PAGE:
Donald Trump’s confrontation with Muslim soldier’s Pak origin parents emerges as unexpected flash point: NYT
WASHINGTON: Republican Presidential Candidate Donald J. Trump reeled on Sunday amid a sustained campaign of criticism by the Pakistani origin parents of a Muslim American soldier killed by a suicide bomber in Iraq and a rising outcry within his own party over his rough and religiously charged dismissal of the couple, according to New York Times report.
The confrontation between the parents, Khizr and Ghazala Khan, and Mr. Trump has emerged as an unexpected and potentially pivotal flash point in the general election. Mr. Trump has plainly struggled to respond to the reproach of a military family who lost a son, and has answered their criticism derisively — first implying that Ms. Khan had been forbidden to speak at the Democratic National Convention, then declaring that Mr. Khan had “no right” to question Mr. Trump’s familiarity with the Constitution.
And Mr. Trump’s usual political tool kit has appeared to fail him. He earned no reprieve with his complaints that Mr. Khan had been unfair to him; on Sunday morning, he claimed on Twitter that Mr. Khan had “viciously attacked” him. Mr. Trump and his advisers tried repeatedly to change the subject to Islamic terrorism, to no avail.
Mr. Trump also risked reopening controversies related to religious tolerance and military service: His treatment of the Khans has brought on a new wave of criticism of his proposal to ban Muslim immigration, and of his mockery of Senator John McCain’s time as a prisoner of war in Vietnam.
Democratic leaders and candidates for Congress began over the weekend to call on Republicans to disavow Mr. Trump. And the top two Republicans in Congress, House Speaker Paul D. Ryan and Senator Mitch McConnell, the majority leader, signaled their strong disagreement with Mr. Trump, but stopped short of condemning him in blunt terms.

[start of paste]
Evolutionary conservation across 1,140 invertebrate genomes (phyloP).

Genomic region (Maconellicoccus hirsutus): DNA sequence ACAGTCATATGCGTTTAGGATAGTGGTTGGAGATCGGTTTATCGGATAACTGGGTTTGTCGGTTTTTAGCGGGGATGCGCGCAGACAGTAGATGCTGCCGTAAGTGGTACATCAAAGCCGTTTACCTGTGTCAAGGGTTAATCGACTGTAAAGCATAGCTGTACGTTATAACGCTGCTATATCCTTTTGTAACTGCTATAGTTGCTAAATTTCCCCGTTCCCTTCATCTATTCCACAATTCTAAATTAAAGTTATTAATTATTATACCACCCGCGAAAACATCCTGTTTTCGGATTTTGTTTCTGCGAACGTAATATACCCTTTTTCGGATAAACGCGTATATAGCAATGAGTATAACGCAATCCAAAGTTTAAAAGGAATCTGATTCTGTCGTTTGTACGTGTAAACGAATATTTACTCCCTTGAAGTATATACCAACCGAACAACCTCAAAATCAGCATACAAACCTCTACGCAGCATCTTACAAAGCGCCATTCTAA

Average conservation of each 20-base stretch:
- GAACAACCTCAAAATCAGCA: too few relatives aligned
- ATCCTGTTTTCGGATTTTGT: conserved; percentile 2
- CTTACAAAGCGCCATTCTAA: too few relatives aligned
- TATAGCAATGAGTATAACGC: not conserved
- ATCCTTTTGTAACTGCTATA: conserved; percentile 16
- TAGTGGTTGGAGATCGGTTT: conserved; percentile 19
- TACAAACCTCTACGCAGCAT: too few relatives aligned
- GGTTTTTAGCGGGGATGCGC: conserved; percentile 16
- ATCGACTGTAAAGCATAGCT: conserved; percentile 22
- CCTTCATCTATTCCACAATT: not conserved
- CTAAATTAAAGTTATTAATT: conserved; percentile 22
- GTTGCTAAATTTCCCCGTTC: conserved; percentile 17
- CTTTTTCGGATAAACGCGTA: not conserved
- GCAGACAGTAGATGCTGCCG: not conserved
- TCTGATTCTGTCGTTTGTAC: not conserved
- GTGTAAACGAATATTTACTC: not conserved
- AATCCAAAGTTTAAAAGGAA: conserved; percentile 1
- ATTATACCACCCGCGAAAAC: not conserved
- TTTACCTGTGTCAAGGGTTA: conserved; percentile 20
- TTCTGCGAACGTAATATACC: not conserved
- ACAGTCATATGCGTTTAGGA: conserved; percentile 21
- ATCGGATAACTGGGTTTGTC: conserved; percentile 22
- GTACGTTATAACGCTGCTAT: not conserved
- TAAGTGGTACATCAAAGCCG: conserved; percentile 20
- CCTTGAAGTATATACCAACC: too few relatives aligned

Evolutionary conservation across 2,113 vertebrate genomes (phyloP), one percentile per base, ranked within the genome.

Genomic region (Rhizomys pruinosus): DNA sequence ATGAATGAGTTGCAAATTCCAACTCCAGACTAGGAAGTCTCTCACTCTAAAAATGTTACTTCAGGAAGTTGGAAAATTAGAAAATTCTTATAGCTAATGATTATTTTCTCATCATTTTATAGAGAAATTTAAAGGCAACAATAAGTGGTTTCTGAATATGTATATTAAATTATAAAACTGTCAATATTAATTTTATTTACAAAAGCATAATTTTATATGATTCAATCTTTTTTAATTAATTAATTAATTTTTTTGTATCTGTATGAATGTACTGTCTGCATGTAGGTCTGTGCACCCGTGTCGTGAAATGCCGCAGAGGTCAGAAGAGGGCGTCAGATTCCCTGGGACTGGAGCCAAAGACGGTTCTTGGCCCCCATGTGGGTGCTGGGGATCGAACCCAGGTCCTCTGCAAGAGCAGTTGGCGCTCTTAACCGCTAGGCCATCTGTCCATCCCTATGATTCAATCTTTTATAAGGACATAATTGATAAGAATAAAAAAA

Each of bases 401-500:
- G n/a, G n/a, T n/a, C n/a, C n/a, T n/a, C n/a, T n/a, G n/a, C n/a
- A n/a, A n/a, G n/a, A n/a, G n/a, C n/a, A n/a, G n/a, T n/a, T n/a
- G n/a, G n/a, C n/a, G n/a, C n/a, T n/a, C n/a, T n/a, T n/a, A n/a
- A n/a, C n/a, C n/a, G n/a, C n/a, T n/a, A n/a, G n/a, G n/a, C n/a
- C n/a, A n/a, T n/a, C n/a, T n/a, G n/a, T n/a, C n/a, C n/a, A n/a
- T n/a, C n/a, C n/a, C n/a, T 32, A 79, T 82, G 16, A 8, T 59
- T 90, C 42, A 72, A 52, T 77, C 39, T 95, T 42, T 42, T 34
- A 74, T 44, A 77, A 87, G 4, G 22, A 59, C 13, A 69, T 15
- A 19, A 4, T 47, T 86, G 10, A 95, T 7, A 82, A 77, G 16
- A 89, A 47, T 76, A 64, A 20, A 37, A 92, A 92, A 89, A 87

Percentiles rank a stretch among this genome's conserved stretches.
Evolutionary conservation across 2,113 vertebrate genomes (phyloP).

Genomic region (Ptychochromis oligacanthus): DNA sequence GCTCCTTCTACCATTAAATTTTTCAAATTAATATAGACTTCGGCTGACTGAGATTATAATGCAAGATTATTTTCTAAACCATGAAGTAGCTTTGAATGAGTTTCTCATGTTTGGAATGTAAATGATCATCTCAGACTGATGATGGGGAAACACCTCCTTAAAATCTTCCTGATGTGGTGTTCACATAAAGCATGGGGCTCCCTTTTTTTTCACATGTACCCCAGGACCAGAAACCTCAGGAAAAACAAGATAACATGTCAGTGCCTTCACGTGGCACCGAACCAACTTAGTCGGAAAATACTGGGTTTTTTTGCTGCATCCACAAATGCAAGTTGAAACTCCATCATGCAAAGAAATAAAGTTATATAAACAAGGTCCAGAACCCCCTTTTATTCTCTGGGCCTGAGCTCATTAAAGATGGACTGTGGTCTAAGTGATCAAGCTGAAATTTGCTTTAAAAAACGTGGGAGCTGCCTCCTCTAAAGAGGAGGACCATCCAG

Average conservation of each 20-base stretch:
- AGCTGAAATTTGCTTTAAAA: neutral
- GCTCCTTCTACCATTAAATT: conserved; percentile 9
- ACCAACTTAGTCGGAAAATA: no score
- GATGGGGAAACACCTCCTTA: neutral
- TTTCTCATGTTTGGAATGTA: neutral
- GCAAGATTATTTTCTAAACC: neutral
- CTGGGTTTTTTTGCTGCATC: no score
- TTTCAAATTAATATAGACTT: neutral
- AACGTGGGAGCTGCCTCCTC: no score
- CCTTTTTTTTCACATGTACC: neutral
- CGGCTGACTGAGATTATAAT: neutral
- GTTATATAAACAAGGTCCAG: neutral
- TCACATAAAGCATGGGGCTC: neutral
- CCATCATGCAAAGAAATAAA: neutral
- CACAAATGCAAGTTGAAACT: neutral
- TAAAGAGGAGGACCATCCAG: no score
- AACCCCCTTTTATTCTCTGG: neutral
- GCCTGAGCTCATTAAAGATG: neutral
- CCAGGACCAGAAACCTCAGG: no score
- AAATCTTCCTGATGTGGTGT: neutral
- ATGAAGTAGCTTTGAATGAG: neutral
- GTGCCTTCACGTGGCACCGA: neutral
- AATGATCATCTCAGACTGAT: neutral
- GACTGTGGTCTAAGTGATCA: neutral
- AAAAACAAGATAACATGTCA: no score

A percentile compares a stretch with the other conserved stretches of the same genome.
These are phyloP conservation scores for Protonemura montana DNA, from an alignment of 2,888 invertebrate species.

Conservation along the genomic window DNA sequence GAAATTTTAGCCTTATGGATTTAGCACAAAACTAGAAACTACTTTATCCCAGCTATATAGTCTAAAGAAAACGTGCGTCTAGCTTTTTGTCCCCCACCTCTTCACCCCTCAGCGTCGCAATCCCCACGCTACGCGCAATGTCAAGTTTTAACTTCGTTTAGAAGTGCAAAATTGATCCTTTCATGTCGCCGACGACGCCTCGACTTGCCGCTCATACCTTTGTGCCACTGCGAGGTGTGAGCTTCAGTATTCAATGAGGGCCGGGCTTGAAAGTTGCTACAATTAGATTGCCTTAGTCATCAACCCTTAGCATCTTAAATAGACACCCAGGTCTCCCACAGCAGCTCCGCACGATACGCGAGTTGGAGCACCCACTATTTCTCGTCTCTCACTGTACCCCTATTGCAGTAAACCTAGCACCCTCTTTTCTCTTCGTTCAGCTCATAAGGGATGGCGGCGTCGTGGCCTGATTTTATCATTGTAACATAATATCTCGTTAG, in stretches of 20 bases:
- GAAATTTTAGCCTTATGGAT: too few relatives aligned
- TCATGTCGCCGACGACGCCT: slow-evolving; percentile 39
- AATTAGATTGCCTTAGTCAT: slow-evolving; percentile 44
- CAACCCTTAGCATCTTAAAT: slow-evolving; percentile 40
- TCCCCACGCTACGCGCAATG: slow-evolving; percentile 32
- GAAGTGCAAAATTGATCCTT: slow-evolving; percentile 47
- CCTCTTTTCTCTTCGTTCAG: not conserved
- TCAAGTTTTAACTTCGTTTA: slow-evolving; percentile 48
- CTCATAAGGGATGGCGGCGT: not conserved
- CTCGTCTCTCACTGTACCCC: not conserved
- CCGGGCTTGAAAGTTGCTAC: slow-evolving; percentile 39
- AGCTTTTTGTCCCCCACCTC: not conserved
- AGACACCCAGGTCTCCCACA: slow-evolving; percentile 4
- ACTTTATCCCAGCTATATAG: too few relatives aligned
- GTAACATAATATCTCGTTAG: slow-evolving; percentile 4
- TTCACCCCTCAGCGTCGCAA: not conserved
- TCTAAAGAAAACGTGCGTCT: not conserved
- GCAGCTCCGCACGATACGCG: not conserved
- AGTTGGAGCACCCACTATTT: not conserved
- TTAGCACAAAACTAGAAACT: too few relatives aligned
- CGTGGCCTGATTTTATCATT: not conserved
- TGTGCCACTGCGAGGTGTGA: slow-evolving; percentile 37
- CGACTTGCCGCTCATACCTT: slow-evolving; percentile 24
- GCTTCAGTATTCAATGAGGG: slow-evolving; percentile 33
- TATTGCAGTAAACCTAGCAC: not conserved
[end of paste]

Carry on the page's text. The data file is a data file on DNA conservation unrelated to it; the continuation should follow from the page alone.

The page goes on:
Hillary Clinton, the Democratic presidential nominee, sternly reprimanded Mr. Trump on Sunday morning, saying at a church in Clevelandthat he had answered the Khan family’s sacrifice with disrespect for them and for American traditions of religious tolerance.
“Mr. Khan paid the ultimate sacrifice in his family, didn’t he?” Mrs. Clinton said. “And what has he heard from Donald Trump? Nothing but insults, degrading comments about Muslims, a total misunderstanding of what made our country great.”
Mr. and Ms. Khan stiffened their denunciation of Mr. Trump on Sunday, saying that he lacked the moral character and empathy to be president. Mr. Khan, who addressed the Democratic National Convention on Thursday, said on “Meet the Press” on NBC that Mr. Trump had shown disrespect to his wife, and he accused Mr. Trump of running a campaign “of hatred, of derision, of dividing us.”
In a direct appeal to voters inclined to support Mr. Trump, Mr. Khan pleaded with them to reject his brand of politics.
Addressing “patriotic Americans that would probably vote for Donald Trump,” Mr. Khan said, “I appeal to them not to vote for hatred, not to vote for fear-mongering. Vote for unity. Vote for the goodness of this country.”
And Ms. Khan, in an opinion article published in The Washington Post, rebuked Mr. Trump for suggesting earlier in the weekend that she had not been permitted to speak at the Democratic convention. Ms. Khan said she did not speak because she did not believe she could remain composed while talking about her son.
“All the world, all America, felt my pain. I am a Gold Star mother. Whoever saw me felt me in their heart,” Ms. Khan wrote, using the term for surviving family members of those killed in war. “Donald Trump has children whom he loves. Does he really need to wonder why I did not speak?”
Ms. Khan said Mr. Trump was “ignorant” of Islam and criticized him for offering his business career as evidence that he had sacrificed for his country. “Donald Trump said he has made a lot of sacrifices,” Ms. Khan said. “He doesn’t know what the word sacrifice means.”
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